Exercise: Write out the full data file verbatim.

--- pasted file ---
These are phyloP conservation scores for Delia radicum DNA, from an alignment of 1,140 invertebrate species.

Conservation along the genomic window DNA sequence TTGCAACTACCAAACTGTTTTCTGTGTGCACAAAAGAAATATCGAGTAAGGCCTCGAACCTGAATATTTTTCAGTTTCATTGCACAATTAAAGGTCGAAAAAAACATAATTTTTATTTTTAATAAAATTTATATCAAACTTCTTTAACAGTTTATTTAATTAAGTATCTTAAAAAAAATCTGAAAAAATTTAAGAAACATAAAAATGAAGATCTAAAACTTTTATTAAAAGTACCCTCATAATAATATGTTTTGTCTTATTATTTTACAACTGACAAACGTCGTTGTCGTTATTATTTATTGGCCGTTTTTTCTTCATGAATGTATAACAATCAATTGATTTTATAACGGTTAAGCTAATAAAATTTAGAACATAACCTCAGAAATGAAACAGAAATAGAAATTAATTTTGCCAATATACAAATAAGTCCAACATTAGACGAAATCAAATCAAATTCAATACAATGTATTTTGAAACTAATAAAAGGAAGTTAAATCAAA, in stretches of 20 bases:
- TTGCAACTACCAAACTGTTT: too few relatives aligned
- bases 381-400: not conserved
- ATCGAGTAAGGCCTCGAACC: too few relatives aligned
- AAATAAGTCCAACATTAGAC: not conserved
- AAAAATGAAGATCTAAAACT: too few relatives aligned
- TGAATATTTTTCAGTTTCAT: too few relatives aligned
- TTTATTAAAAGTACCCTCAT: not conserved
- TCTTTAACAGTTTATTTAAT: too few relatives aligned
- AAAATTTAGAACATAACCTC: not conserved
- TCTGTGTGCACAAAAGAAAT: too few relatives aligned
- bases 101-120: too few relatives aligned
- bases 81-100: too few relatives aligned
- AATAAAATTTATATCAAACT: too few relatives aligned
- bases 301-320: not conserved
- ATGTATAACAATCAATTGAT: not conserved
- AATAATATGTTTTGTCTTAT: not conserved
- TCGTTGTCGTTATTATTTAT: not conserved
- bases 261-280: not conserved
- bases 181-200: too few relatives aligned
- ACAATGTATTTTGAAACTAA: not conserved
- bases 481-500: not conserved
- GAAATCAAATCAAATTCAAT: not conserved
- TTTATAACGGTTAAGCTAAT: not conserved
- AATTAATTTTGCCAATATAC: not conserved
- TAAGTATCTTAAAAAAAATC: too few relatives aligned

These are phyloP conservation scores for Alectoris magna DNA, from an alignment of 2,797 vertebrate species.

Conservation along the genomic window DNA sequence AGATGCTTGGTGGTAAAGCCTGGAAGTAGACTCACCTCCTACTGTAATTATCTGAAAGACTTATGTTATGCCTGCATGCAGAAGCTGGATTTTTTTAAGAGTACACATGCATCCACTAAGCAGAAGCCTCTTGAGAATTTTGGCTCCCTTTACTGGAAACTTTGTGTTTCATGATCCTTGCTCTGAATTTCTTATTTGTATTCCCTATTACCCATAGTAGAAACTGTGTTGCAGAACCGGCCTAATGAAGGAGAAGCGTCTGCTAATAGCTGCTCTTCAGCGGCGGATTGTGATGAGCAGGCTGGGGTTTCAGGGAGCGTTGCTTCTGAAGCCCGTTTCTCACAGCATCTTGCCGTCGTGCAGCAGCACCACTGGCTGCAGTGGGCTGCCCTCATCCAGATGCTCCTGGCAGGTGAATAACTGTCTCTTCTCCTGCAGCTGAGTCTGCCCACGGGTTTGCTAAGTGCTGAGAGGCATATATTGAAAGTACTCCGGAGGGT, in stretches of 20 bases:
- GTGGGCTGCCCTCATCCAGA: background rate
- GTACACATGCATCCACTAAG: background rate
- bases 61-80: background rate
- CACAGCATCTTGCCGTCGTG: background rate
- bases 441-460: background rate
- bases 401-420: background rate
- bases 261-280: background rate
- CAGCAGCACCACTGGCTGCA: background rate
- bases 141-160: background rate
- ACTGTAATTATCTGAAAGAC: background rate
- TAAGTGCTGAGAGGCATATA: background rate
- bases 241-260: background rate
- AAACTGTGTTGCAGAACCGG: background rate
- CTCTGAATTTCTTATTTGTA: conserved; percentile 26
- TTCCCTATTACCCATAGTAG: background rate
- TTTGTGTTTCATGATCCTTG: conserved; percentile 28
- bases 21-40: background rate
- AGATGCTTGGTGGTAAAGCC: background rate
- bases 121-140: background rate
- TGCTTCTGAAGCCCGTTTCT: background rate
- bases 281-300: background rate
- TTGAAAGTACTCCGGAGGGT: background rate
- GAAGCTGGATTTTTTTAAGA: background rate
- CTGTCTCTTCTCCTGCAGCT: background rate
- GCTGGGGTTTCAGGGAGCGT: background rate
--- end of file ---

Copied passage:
These are phyloP conservation scores for Delia radicum DNA, from an alignment of 1,140 invertebrate species.

Conservation along the genomic window DNA sequence TTGCAACTACCAAACTGTTTTCTGTGTGCACAAAAGAAATATCGAGTAAGGCCTCGAACCTGAATATTTTTCAGTTTCATTGCACAATTAAAGGTCGAAAAAAACATAATTTTTATTTTTAATAAAATTTATATCAAACTTCTTTAACAGTTTATTTAATTAAGTATCTTAAAAAAAATCTGAAAAAATTTAAGAAACATAAAAATGAAGATCTAAAACTTTTATTAAAAGTACCCTCATAATAATATGTTTTGTCTTATTATTTTACAACTGACAAACGTCGTTGTCGTTATTATTTATTGGCCGTTTTTTCTTCATGAATGTATAACAATCAATTGATTTTATAACGGTTAAGCTAATAAAATTTAGAACATAACCTCAGAAATGAAACAGAAATAGAAATTAATTTTGCCAATATACAAATAAGTCCAACATTAGACGAAATCAAATCAAATTCAATACAATGTATTTTGAAACTAATAAAAGGAAGTTAAATCAAA, in stretches of 20 bases:
- TTGCAACTACCAAACTGTTT: too few relatives aligned
- bases 381-400: not conserved
- ATCGAGTAAGGCCTCGAACC: too few relatives aligned
- AAATAAGTCCAACATTAGAC: not conserved
- AAAAATGAAGATCTAAAACT: too few relatives aligned
- TGAATATTTTTCAGTTTCAT: too few relatives aligned
- TTTATTAAAAGTACCCTCAT: not conserved
- TCTTTAACAGTTTATTTAAT: too few relatives aligned
- AAAATTTAGAACATAACCTC: not conserved
- TCTGTGTGCACAAAAGAAAT: too few relatives aligned
- bases 101-120: too few relatives aligned
- bases 81-100: too few relatives aligned
- AATAAAATTTATATCAAACT: too few relatives aligned
- bases 301-320: not conserved
- ATGTATAACAATCAATTGAT: not conserved
- AATAATATGTTTTGTCTTAT: not conserved
- TCGTTGTCGTTATTATTTAT: not conserved
- bases 261-280: not conserved
- bases 181-200: too few relatives aligned
- ACAATGTATTTTGAAACTAA: not conserved
- bases 481-500: not conserved
- GAAATCAAATCAAATTCAAT: not conserved
- TTTATAACGGTTAAGCTAAT: not conserved
- AATTAATTTTGCCAATATAC: not conserved
- TAAGTATCTTAAAAAAAATC: too few relatives aligned

These are phyloP conservation scores for Alectoris magna DNA, from an alignment of 2,797 vertebrate species.

Conservation along the genomic window DNA sequence AGATGCTTGGTGGTAAAGCCTGGAAGTAGACTCACCTCCTACTGTAATTATCTGAAAGACTTATGTTATGCCTGCATGCAGAAGCTGGATTTTTTTAAGAGTACACATGCATCCACTAAGCAGAAGCCTCTTGAGAATTTTGGCTCCCTTTACTGGAAACTTTGTGTTTCATGATCCTTGCTCTGAATTTCTTATTTGTATTCCCTATTACCCATAGTAGAAACTGTGTTGCAGAACCGGCCTAATGAAGGAGAAGCGTCTGCTAATAGCTGCTCTTCAGCGGCGGATTGTGATGAGCAGGCTGGGGTTTCAGGGAGCGTTGCTTCTGAAGCCCGTTTCTCACAGCATCTTGCCGTCGTGCAGCAGCACCACTGGCTGCAGTGGGCTGCCCTCATCCAGATGCTCCTGGCAGGTGAATAACTGTCTCTTCTCCTGCAGCTGAGTCTGCCCACGGGTTTGCTAAGTGCTGAGAGGCATATATTGAAAGTACTCCGGAGGGT, in stretches of 20 bases:
- GTGGGCTGCCCTCATCCAGA: background rate
- GTACACATGCATCCACTAAG: background rate
- bases 61-80: background rate
- CACAGCATCTTGCCGTCGTG: background rate
- bases 441-460: background rate
- bases 401-420: background rate
- bases 261-280: background rate
- CAGCAGCACCACTGGCTGCA: background rate
- bases 141-160: background rate
- ACTGTAATTATCTGAAAGAC: background rate
- TAAGTGCTGAGAGGCATATA: background rate
- bases 241-260: background rate
- AAACTGTGTTGCAGAACCGG: background rate
- CTCTGAATTTCTTATTTGTA: conserved; percentile 26
- TTCCCTATTACCCATAGTAG: background rate
- TTTGTGTTTCATGATCCTTG: conserved; percentile 28
- bases 21-40: background rate
- AGATGCTTGGTGGTAAAGCC: background rate
- bases 121-140: background rate
- TGCTTCTGAAGCCCGTTTCT: background rate
- bases 281-300: background rate
- TTGAAAGTACTCCGGAGGGT: background rate
- GAAGCTGGATTTTTTTAAGA: background rate
- CTGTCTCTTCTCCTGCAGCT: background rate
- GCTGGGGTTTCAGGGAGCGT: background rate